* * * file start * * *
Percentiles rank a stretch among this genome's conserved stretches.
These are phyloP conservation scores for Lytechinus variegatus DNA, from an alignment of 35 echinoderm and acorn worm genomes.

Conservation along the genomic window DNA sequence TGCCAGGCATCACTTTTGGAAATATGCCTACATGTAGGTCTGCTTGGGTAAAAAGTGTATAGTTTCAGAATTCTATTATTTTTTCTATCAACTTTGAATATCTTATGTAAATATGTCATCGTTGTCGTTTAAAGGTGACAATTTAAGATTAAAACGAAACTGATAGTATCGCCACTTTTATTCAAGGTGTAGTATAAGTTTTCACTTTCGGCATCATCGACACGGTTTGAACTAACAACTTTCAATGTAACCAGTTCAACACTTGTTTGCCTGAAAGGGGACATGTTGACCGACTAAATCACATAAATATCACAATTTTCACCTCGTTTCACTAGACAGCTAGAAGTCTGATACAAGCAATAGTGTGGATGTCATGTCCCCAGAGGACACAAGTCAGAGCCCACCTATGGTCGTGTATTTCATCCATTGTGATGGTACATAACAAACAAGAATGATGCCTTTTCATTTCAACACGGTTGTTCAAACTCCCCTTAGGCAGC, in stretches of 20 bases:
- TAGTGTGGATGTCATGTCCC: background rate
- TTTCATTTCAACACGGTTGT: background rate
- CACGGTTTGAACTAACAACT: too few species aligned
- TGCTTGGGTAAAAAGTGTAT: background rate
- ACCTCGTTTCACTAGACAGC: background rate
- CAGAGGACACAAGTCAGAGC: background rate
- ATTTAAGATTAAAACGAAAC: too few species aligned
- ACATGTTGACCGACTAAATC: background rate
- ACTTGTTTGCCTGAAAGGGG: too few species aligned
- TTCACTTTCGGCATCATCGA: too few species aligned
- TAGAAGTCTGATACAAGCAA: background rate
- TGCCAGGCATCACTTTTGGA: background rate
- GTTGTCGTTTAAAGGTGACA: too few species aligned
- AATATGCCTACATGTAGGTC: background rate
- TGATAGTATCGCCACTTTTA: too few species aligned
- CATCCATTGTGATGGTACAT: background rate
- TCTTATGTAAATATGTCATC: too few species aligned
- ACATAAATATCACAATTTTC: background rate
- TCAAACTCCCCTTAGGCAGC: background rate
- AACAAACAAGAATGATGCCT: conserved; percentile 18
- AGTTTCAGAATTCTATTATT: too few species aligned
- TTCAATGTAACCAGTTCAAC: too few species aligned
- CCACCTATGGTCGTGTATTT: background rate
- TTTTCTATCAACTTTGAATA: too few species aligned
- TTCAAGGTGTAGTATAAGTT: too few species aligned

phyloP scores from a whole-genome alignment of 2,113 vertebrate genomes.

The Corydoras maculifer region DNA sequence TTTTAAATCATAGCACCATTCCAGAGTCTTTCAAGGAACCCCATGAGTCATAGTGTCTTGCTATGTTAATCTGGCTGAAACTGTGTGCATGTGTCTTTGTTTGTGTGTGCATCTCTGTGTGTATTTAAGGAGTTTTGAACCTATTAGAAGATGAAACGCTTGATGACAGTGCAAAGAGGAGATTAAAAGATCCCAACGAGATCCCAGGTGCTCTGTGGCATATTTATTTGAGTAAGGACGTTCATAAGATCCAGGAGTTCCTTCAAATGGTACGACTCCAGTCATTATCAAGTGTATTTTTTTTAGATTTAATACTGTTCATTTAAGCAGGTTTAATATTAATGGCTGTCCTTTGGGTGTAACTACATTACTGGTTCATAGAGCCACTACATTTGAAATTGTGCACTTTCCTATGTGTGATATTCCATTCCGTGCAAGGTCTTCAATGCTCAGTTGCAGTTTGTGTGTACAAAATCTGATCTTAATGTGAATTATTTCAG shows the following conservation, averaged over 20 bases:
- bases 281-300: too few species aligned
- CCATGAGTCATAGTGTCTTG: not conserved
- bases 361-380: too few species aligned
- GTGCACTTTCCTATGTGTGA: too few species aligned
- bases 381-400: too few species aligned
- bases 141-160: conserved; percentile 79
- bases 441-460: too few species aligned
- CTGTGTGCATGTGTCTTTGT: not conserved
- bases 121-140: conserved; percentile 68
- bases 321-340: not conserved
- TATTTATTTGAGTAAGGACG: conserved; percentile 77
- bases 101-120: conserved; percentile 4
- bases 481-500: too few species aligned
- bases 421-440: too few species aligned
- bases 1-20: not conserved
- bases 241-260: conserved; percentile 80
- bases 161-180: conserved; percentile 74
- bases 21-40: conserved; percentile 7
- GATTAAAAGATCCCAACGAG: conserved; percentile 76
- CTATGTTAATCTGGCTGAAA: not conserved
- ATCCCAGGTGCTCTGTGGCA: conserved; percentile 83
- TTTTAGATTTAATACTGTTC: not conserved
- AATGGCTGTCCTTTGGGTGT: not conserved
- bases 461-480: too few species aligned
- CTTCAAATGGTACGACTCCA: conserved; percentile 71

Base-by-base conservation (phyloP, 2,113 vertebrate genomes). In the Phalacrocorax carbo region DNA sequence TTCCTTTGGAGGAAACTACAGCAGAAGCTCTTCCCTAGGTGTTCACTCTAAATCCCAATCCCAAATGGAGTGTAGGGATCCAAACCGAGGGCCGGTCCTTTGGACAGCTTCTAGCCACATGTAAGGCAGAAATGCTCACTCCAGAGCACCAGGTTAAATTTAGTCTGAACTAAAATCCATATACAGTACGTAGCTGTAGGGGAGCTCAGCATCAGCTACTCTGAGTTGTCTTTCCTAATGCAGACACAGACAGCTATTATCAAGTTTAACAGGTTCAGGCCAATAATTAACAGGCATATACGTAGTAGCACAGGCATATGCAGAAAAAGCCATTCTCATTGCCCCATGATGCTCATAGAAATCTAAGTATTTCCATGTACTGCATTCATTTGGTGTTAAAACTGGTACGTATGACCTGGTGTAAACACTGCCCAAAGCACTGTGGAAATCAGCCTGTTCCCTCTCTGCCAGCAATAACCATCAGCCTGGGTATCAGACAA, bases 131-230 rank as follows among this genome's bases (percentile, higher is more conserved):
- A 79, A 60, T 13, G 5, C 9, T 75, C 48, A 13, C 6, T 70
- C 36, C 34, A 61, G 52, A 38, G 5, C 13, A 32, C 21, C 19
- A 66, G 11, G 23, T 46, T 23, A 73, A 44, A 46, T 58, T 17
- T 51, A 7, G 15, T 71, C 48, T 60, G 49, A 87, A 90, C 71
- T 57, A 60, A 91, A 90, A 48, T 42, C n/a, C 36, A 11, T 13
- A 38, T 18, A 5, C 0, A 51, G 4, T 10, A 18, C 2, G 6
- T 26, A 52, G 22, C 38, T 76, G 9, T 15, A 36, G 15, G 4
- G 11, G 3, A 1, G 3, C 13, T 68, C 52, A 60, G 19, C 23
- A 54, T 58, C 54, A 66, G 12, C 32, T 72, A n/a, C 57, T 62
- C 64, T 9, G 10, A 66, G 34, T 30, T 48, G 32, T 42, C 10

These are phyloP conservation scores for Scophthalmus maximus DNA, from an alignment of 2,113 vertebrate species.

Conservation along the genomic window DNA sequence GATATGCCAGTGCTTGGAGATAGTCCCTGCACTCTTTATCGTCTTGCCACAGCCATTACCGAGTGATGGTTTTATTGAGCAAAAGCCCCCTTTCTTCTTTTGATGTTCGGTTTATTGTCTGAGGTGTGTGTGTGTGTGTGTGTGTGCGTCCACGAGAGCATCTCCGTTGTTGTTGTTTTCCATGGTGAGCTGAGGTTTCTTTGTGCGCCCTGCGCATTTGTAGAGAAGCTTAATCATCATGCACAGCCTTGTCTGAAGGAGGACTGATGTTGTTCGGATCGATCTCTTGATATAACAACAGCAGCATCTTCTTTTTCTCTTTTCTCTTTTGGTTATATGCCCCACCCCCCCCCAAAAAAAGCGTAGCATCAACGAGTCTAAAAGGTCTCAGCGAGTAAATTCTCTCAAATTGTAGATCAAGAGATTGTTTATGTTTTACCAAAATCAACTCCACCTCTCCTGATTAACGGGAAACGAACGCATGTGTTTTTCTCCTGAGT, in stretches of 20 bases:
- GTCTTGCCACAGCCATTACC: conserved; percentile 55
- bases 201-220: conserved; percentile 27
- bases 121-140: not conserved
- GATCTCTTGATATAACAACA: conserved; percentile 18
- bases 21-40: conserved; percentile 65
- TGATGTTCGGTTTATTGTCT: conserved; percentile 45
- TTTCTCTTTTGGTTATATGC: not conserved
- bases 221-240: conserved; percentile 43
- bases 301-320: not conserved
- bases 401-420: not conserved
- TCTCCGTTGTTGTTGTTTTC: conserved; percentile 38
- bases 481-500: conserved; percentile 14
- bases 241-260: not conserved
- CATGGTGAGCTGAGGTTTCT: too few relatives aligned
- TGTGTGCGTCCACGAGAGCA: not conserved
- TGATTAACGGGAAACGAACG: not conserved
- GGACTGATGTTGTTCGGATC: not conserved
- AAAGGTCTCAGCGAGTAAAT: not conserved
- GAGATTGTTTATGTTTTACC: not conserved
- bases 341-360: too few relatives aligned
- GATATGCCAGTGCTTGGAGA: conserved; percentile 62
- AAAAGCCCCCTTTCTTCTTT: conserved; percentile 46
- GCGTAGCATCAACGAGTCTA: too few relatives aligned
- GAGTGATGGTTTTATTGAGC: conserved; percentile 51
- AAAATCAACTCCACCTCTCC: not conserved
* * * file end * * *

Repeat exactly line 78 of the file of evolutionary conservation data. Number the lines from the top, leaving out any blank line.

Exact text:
- bases 401-420: not conserved